**House of Delegates Democrats,**members who voted significantly**less**progressively than their districts’ progressive “leans” would imply include the following: Jackie Glass (expected rank was 10, actual rank was 49, for a MINUS 39 score); Charniele Herring (expected rank was 2, actual rank was 38, for a MINUS 36 score); Destiny Levere Bolling (expected rank was 9, actual rank was 43, for a MINUS 34 score); Betsy Carr (expected rank was 13, actual rank was 44, for a MINUS 31 score); Michael Jones (expected rank was 14, actual rank was 44, for a MINUS 30 score); Jeion Ward (expected rank was 7, actual rank was 34, for a MINUS 27 score); David Bulova (expected rank was 26, actual rank was 51, for a MINUS 25 score); Bonita Anthony (expected rank was 6, actual rank was 31, for a MINUS 25 score); Delores McQuinn (expected rank was 27, actual rank was 46, for a MINUS 19 score); Adele McClure (expected rank was 4, actual rank was 24, for a MINUS 19 score); Cliff Hayes (expected rank was 16, actual rank was 34, for a MINUS 18 score); Paul Krizek (expected rank was 23, actual rank was 40, for a MINUS 17 score); Vivian Watts (expected rank was 20, actual rank was 37, for a MINUS 17 score); Mark Sickles (expected rank was 15, actual rank was 31, for a MINUS 16 score); Karrie Delaney (expected rank was 35, actual rank was 49, for a MINUS 14 score); Alfonso Lopez (expected rank was 3, actual rank was 14, for a MINUS 11 score), etc. - Among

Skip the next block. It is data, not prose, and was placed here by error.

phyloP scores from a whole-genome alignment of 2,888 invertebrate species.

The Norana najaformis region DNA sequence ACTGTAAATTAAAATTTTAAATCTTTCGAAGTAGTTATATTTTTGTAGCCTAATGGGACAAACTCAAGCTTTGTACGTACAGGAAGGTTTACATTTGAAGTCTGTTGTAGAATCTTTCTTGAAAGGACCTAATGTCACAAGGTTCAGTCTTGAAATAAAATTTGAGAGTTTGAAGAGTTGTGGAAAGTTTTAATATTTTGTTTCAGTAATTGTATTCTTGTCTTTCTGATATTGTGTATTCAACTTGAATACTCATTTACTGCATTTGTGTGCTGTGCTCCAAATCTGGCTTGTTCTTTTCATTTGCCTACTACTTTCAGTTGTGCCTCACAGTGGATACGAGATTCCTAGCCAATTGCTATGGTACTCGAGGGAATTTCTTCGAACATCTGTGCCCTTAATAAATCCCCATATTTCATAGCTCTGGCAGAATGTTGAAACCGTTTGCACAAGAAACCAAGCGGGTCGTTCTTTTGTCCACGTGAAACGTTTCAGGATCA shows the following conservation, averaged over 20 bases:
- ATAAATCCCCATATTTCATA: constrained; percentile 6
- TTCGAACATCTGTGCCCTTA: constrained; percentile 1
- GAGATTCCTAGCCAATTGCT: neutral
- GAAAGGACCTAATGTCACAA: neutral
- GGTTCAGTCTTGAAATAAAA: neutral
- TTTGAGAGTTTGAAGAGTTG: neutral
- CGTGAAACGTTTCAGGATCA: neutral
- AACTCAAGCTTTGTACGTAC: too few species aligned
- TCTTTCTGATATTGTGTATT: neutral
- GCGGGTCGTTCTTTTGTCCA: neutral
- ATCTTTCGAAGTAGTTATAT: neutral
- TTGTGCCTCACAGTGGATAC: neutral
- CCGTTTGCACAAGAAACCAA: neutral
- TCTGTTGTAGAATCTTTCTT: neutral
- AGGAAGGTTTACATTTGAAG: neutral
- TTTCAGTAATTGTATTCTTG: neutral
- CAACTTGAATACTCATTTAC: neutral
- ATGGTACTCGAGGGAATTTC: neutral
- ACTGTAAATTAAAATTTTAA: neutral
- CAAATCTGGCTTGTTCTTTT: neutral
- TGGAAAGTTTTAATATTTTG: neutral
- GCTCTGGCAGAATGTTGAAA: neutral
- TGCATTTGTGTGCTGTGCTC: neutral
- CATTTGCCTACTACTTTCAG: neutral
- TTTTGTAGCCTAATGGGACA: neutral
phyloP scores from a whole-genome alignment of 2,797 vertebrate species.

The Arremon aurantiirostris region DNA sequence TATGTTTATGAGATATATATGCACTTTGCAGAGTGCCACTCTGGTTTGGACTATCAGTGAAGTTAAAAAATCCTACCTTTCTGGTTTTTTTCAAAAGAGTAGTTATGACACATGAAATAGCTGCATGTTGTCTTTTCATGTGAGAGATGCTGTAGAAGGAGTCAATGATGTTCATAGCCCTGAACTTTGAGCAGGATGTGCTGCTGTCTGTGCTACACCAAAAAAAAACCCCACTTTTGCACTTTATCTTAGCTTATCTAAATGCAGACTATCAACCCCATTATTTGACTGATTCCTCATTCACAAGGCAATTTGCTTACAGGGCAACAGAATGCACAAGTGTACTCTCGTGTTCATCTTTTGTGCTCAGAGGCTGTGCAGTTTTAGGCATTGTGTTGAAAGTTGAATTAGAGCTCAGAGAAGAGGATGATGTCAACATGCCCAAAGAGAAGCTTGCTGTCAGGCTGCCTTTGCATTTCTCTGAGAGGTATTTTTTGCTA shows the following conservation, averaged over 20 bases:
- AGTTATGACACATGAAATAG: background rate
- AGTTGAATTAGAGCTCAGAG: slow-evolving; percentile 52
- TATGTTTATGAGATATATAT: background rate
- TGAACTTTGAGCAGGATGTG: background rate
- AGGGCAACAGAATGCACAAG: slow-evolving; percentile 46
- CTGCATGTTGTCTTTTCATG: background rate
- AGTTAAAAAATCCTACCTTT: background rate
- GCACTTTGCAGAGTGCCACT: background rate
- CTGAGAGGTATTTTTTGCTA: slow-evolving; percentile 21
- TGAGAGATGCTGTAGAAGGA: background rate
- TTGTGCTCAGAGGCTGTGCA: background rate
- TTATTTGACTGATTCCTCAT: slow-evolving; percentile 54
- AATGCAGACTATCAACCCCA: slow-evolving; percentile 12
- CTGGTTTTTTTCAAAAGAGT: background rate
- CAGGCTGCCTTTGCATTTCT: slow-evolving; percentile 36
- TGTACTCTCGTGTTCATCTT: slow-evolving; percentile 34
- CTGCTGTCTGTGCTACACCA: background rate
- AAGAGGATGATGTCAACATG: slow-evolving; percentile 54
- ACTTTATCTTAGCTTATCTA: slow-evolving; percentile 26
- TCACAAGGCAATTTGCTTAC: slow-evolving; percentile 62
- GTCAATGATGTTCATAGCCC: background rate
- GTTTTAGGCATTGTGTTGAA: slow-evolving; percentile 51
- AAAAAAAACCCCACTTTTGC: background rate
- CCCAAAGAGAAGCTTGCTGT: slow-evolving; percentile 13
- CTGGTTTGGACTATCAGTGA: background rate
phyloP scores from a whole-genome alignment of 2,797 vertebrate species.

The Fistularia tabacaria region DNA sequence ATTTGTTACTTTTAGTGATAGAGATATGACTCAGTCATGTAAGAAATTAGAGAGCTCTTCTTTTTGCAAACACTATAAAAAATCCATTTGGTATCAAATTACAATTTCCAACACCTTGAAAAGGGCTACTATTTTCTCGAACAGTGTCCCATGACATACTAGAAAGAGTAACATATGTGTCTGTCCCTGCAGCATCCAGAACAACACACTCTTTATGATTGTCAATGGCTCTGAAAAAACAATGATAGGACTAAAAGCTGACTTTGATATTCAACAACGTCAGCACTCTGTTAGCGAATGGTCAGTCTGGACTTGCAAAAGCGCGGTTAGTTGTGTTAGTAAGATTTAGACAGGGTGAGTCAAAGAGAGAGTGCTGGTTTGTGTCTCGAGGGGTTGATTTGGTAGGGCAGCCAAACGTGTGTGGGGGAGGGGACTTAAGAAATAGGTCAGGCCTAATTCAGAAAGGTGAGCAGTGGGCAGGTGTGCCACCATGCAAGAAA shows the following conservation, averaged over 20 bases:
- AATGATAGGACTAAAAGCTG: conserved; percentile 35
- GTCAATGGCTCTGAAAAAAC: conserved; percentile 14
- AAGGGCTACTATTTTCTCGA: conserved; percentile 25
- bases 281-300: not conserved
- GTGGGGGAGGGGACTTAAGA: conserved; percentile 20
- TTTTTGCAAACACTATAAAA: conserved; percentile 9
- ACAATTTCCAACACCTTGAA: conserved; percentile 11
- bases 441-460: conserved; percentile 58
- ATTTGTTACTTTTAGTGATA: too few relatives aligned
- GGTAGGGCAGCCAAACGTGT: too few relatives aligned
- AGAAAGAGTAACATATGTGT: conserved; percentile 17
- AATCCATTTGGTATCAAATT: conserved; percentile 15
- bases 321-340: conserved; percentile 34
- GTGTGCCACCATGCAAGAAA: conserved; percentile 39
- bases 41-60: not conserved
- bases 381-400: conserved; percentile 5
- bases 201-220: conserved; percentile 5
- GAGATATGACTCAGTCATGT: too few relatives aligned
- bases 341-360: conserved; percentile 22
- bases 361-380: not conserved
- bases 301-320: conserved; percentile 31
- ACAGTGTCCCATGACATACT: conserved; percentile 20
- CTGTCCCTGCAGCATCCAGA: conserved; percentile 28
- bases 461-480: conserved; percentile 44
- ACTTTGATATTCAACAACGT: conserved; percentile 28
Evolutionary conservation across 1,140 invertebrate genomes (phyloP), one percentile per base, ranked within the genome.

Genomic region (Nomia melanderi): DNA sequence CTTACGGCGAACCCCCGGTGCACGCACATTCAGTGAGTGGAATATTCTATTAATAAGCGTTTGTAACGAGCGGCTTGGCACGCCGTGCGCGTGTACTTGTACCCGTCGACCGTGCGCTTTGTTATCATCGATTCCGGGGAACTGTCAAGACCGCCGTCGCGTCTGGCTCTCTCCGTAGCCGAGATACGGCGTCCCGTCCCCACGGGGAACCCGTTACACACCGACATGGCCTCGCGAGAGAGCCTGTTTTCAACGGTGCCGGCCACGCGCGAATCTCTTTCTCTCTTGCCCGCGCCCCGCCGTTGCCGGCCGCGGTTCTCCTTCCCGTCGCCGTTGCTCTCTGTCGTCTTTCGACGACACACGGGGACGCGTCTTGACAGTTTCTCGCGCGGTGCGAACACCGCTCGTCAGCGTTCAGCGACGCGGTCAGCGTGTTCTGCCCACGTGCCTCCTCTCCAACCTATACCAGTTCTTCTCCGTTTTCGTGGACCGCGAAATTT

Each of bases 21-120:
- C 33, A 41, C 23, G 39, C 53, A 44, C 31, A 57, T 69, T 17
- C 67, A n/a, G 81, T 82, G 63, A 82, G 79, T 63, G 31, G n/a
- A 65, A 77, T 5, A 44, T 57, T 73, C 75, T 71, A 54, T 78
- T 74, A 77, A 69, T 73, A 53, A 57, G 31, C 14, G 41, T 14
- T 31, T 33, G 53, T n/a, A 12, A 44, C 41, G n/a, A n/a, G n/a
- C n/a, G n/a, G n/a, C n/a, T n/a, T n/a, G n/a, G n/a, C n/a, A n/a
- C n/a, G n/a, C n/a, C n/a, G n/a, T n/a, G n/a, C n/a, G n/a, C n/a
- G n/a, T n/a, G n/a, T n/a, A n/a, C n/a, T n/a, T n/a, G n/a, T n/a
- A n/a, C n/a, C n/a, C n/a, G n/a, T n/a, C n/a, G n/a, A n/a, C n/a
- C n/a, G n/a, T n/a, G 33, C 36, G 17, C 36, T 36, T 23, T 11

**House of Delegates Republicans**, members who voted significantly**less**progressively than their districts’ progressive “leans” would imply include the following: Amanda Batten (expected rank was 56, actual rank was 87, for a MINUS 31 score); Wendell Walker (expected rank was 69, actual rank was 93, for a MINUS 24 score); Geary Higgins (expected rank was 60, actual rank was 79, for a MINUS 19 score); Robert Orrock (expected rank was 59, actual rank was 78, for a MINUS 19 score); Phillip Scott (expected rank was 81, actual rank was 99, for a MINUS 18 score); Thomas Wright (expected rank was 74, actual rank was 90, for a MINUS 16 score); Thomas Garrett (expected rank was 79, actual rank was 94, for a MINUS 15 score); Buddy Fowler (expected rank was 73, actual rank was 88, for a MINUS 15 score); Otto Wachsmann (expected rank was 57, actual rank was 72, for a MINUS 15 score); Nick Freitas (expected rank was 83, actual rank was 97, for a MINUS 14 score); Mark Earley (expected rank was 71, actual rank was 84, for a MINUS 13 score); Tony Wilt (expected rank was 63, actual rank was 75, for a MINUS 12 score); Paul Milde (expected rank was 65, actual rank was 76, for a MINUS 11 score); etc. - Among